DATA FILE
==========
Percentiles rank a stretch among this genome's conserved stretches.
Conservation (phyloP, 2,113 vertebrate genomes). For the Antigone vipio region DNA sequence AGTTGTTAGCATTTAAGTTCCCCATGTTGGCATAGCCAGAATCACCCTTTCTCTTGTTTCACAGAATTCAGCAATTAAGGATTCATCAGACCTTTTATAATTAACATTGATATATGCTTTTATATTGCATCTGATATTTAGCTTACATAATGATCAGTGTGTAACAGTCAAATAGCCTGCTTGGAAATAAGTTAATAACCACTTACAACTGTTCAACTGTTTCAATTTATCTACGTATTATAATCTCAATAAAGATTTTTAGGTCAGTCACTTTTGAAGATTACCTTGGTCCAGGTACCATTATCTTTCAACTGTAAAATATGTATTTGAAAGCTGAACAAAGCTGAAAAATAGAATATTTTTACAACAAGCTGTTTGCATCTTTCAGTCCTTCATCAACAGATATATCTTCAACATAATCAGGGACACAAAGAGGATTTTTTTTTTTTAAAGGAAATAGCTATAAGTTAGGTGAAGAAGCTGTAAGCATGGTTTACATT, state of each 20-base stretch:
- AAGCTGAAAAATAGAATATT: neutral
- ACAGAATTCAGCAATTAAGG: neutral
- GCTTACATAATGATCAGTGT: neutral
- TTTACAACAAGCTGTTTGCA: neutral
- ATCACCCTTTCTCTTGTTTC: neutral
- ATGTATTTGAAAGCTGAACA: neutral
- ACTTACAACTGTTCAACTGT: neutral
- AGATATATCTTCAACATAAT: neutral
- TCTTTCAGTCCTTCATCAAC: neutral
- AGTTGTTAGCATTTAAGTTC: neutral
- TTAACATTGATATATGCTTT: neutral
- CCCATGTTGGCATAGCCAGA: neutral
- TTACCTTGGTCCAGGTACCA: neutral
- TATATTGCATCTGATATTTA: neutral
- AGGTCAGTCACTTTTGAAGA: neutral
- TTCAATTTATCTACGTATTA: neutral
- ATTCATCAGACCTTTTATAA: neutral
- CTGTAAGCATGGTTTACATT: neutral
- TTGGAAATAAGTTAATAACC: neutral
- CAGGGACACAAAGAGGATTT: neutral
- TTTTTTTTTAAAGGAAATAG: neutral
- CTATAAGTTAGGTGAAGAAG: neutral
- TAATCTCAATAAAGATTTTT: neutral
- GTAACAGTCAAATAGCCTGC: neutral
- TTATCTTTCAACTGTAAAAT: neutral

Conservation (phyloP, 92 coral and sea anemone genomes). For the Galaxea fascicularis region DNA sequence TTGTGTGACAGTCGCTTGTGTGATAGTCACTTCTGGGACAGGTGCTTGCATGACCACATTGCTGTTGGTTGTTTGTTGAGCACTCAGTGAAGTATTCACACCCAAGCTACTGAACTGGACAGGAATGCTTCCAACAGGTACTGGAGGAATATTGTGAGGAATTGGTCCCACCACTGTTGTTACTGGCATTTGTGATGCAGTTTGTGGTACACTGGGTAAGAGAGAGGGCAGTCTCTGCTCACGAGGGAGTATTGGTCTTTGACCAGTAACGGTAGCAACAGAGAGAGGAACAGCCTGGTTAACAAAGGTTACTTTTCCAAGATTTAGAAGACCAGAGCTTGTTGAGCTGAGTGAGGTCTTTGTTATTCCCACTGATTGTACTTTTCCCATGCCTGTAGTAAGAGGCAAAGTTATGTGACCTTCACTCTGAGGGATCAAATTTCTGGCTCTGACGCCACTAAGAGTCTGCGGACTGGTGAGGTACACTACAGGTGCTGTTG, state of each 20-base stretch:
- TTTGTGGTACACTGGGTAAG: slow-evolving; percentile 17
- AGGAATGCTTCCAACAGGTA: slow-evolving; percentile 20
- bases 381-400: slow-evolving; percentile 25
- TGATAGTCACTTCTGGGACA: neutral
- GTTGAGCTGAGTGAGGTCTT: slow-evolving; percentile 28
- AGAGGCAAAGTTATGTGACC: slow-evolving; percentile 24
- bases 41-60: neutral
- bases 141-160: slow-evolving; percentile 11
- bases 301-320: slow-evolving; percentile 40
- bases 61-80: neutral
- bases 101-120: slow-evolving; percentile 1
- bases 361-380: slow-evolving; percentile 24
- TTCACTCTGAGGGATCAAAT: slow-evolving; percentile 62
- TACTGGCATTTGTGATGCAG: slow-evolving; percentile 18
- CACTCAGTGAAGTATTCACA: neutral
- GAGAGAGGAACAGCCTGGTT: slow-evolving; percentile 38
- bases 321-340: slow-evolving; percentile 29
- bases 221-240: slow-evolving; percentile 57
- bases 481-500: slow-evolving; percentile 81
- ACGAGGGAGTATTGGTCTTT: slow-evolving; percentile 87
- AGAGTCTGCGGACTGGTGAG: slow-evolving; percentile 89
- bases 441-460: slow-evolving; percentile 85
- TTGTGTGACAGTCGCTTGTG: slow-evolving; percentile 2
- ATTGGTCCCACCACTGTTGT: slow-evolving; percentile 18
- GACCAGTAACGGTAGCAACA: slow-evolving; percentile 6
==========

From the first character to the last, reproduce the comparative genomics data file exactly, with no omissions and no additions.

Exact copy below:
Percentiles rank a stretch among this genome's conserved stretches.
Conservation (phyloP, 2,113 vertebrate genomes). For the Antigone vipio region DNA sequence AGTTGTTAGCATTTAAGTTCCCCATGTTGGCATAGCCAGAATCACCCTTTCTCTTGTTTCACAGAATTCAGCAATTAAGGATTCATCAGACCTTTTATAATTAACATTGATATATGCTTTTATATTGCATCTGATATTTAGCTTACATAATGATCAGTGTGTAACAGTCAAATAGCCTGCTTGGAAATAAGTTAATAACCACTTACAACTGTTCAACTGTTTCAATTTATCTACGTATTATAATCTCAATAAAGATTTTTAGGTCAGTCACTTTTGAAGATTACCTTGGTCCAGGTACCATTATCTTTCAACTGTAAAATATGTATTTGAAAGCTGAACAAAGCTGAAAAATAGAATATTTTTACAACAAGCTGTTTGCATCTTTCAGTCCTTCATCAACAGATATATCTTCAACATAATCAGGGACACAAAGAGGATTTTTTTTTTTTAAAGGAAATAGCTATAAGTTAGGTGAAGAAGCTGTAAGCATGGTTTACATT, state of each 20-base stretch:
- AAGCTGAAAAATAGAATATT: neutral
- ACAGAATTCAGCAATTAAGG: neutral
- GCTTACATAATGATCAGTGT: neutral
- TTTACAACAAGCTGTTTGCA: neutral
- ATCACCCTTTCTCTTGTTTC: neutral
- ATGTATTTGAAAGCTGAACA: neutral
- ACTTACAACTGTTCAACTGT: neutral
- AGATATATCTTCAACATAAT: neutral
- TCTTTCAGTCCTTCATCAAC: neutral
- AGTTGTTAGCATTTAAGTTC: neutral
- TTAACATTGATATATGCTTT: neutral
- CCCATGTTGGCATAGCCAGA: neutral
- TTACCTTGGTCCAGGTACCA: neutral
- TATATTGCATCTGATATTTA: neutral
- AGGTCAGTCACTTTTGAAGA: neutral
- TTCAATTTATCTACGTATTA: neutral
- ATTCATCAGACCTTTTATAA: neutral
- CTGTAAGCATGGTTTACATT: neutral
- TTGGAAATAAGTTAATAACC: neutral
- CAGGGACACAAAGAGGATTT: neutral
- TTTTTTTTTAAAGGAAATAG: neutral
- CTATAAGTTAGGTGAAGAAG: neutral
- TAATCTCAATAAAGATTTTT: neutral
- GTAACAGTCAAATAGCCTGC: neutral
- TTATCTTTCAACTGTAAAAT: neutral

Conservation (phyloP, 92 coral and sea anemone genomes). For the Galaxea fascicularis region DNA sequence TTGTGTGACAGTCGCTTGTGTGATAGTCACTTCTGGGACAGGTGCTTGCATGACCACATTGCTGTTGGTTGTTTGTTGAGCACTCAGTGAAGTATTCACACCCAAGCTACTGAACTGGACAGGAATGCTTCCAACAGGTACTGGAGGAATATTGTGAGGAATTGGTCCCACCACTGTTGTTACTGGCATTTGTGATGCAGTTTGTGGTACACTGGGTAAGAGAGAGGGCAGTCTCTGCTCACGAGGGAGTATTGGTCTTTGACCAGTAACGGTAGCAACAGAGAGAGGAACAGCCTGGTTAACAAAGGTTACTTTTCCAAGATTTAGAAGACCAGAGCTTGTTGAGCTGAGTGAGGTCTTTGTTATTCCCACTGATTGTACTTTTCCCATGCCTGTAGTAAGAGGCAAAGTTATGTGACCTTCACTCTGAGGGATCAAATTTCTGGCTCTGACGCCACTAAGAGTCTGCGGACTGGTGAGGTACACTACAGGTGCTGTTG, state of each 20-base stretch:
- TTTGTGGTACACTGGGTAAG: slow-evolving; percentile 17
- AGGAATGCTTCCAACAGGTA: slow-evolving; percentile 20
- bases 381-400: slow-evolving; percentile 25
- TGATAGTCACTTCTGGGACA: neutral
- GTTGAGCTGAGTGAGGTCTT: slow-evolving; percentile 28
- AGAGGCAAAGTTATGTGACC: slow-evolving; percentile 24
- bases 41-60: neutral
- bases 141-160: slow-evolving; percentile 11
- bases 301-320: slow-evolving; percentile 40
- bases 61-80: neutral
- bases 101-120: slow-evolving; percentile 1
- bases 361-380: slow-evolving; percentile 24
- TTCACTCTGAGGGATCAAAT: slow-evolving; percentile 62
- TACTGGCATTTGTGATGCAG: slow-evolving; percentile 18
- CACTCAGTGAAGTATTCACA: neutral
- GAGAGAGGAACAGCCTGGTT: slow-evolving; percentile 38
- bases 321-340: slow-evolving; percentile 29
- bases 221-240: slow-evolving; percentile 57
- bases 481-500: slow-evolving; percentile 81
- ACGAGGGAGTATTGGTCTTT: slow-evolving; percentile 87
- AGAGTCTGCGGACTGGTGAG: slow-evolving; percentile 89
- bases 441-460: slow-evolving; percentile 85
- TTGTGTGACAGTCGCTTGTG: slow-evolving; percentile 2
- ATTGGTCCCACCACTGTTGT: slow-evolving; percentile 18
- GACCAGTAACGGTAGCAACA: slow-evolving; percentile 6